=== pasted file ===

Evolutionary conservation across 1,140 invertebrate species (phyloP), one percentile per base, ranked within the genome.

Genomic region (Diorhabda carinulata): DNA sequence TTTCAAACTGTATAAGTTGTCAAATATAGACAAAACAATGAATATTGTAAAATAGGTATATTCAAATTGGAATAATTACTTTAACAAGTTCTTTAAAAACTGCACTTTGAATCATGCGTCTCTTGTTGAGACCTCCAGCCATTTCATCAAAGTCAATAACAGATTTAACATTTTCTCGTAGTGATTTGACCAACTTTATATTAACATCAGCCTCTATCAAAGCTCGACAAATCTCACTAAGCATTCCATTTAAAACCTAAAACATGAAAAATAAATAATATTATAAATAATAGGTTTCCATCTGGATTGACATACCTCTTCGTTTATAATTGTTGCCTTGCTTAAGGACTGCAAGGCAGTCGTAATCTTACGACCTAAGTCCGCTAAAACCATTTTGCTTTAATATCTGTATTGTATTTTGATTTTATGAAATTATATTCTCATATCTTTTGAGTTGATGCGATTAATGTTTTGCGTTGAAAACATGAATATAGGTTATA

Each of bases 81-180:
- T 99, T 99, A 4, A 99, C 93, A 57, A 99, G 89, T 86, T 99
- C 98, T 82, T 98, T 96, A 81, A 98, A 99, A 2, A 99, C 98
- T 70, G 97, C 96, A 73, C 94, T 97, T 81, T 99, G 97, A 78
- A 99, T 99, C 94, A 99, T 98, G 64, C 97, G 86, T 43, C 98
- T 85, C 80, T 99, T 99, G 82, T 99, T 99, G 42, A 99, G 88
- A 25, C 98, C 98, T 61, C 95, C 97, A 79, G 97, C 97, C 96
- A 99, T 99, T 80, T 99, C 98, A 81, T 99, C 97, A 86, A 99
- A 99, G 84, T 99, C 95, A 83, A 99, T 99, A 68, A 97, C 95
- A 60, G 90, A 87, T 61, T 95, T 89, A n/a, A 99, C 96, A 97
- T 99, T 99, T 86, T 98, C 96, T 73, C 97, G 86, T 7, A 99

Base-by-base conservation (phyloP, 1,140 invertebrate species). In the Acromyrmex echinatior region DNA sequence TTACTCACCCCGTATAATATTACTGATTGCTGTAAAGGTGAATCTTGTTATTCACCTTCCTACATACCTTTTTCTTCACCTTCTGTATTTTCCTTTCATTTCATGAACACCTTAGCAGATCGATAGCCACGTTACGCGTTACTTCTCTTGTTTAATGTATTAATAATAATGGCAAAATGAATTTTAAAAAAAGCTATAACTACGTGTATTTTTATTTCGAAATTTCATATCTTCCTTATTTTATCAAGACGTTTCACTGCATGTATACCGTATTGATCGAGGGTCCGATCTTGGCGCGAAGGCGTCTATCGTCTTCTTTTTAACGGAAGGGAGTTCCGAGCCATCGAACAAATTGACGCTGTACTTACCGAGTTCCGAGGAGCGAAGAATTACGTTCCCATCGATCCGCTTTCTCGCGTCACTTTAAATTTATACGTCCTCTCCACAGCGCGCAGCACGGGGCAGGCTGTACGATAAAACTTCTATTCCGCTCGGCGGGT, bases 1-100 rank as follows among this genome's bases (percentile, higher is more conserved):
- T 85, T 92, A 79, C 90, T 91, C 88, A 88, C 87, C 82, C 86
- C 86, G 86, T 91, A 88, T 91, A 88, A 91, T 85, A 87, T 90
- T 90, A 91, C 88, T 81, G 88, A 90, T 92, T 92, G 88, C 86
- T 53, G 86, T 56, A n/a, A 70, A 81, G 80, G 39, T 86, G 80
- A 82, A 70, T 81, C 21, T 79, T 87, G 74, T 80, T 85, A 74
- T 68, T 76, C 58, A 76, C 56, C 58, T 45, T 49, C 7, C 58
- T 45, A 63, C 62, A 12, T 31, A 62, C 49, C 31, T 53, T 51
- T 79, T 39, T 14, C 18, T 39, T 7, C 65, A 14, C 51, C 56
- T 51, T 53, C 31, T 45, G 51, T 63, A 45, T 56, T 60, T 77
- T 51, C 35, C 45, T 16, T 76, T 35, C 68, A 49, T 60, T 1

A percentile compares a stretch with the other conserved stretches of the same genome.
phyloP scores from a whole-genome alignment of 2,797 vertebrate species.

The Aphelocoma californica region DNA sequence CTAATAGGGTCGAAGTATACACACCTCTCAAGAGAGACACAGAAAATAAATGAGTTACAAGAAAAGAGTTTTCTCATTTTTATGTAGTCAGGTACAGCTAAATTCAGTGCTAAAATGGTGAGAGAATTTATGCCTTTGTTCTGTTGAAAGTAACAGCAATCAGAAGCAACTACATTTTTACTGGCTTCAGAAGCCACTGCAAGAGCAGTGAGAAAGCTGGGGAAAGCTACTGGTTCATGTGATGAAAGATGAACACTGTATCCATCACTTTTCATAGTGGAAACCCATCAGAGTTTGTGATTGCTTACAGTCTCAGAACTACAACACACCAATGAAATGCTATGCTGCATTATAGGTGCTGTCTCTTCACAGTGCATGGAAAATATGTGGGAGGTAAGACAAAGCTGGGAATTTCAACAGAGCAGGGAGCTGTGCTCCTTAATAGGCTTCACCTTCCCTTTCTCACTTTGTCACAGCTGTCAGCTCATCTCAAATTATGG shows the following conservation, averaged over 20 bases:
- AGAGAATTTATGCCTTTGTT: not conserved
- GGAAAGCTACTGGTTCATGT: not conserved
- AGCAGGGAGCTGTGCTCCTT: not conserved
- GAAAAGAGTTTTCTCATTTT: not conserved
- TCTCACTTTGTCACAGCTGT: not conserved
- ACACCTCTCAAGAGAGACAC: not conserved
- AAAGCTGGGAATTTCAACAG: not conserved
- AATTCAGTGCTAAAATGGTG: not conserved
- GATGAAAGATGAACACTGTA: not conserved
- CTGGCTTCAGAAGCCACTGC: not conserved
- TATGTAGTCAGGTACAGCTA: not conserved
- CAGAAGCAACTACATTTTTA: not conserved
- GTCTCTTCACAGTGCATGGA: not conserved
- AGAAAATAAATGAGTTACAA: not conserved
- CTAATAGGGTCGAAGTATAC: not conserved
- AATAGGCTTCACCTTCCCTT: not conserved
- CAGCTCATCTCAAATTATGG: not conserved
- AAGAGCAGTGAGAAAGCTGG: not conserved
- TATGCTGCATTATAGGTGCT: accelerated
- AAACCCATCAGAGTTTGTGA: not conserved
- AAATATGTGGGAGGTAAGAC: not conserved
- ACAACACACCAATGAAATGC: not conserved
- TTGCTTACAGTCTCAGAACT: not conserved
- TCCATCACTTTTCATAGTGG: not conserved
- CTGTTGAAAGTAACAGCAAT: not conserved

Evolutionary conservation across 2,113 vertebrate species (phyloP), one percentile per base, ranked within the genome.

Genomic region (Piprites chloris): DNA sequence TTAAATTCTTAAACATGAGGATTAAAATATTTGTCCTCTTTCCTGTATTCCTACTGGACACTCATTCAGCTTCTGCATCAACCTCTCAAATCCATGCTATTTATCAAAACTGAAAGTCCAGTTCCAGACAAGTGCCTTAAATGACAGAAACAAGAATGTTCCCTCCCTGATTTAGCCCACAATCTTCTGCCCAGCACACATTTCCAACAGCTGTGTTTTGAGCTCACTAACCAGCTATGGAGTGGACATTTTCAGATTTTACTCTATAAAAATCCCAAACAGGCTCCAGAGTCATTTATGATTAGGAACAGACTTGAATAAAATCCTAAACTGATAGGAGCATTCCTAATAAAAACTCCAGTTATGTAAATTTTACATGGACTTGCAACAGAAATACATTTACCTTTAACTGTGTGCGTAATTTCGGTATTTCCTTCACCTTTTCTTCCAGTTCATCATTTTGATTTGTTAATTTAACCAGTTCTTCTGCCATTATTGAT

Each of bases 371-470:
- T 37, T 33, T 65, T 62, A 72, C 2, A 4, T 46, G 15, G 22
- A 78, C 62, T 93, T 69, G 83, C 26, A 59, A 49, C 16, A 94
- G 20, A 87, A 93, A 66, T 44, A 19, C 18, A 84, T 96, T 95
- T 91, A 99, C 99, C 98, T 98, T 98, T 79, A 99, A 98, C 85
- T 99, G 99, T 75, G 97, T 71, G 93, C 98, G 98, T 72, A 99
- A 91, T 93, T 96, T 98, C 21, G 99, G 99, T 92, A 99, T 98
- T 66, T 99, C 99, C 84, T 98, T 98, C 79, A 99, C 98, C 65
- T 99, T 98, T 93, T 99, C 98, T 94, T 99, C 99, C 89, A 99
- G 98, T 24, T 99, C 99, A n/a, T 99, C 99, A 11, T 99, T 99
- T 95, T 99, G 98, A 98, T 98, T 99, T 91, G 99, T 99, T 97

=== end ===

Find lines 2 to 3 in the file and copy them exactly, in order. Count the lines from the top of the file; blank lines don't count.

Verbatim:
Genomic region (Diorhabda carinulata): DNA sequence TTTCAAACTGTATAAGTTGTCAAATATAGACAAAACAATGAATATTGTAAAATAGGTATATTCAAATTGGAATAATTACTTTAACAAGTTCTTTAAAAACTGCACTTTGAATCATGCGTCTCTTGTTGAGACCTCCAGCCATTTCATCAAAGTCAATAACAGATTTAACATTTTCTCGTAGTGATTTGACCAACTTTATATTAACATCAGCCTCTATCAAAGCTCGACAAATCTCACTAAGCATTCCATTTAAAACCTAAAACATGAAAAATAAATAATATTATAAATAATAGGTTTCCATCTGGATTGACATACCTCTTCGTTTATAATTGTTGCCTTGCTTAAGGACTGCAAGGCAGTCGTAATCTTACGACCTAAGTCCGCTAAAACCATTTTGCTTTAATATCTGTATTGTATTTTGATTTTATGAAATTATATTCTCATATCTTTTGAGTTGATGCGATTAATGTTTTGCGTTGAAAACATGAATATAGGTTATA

Each of bases 81-180: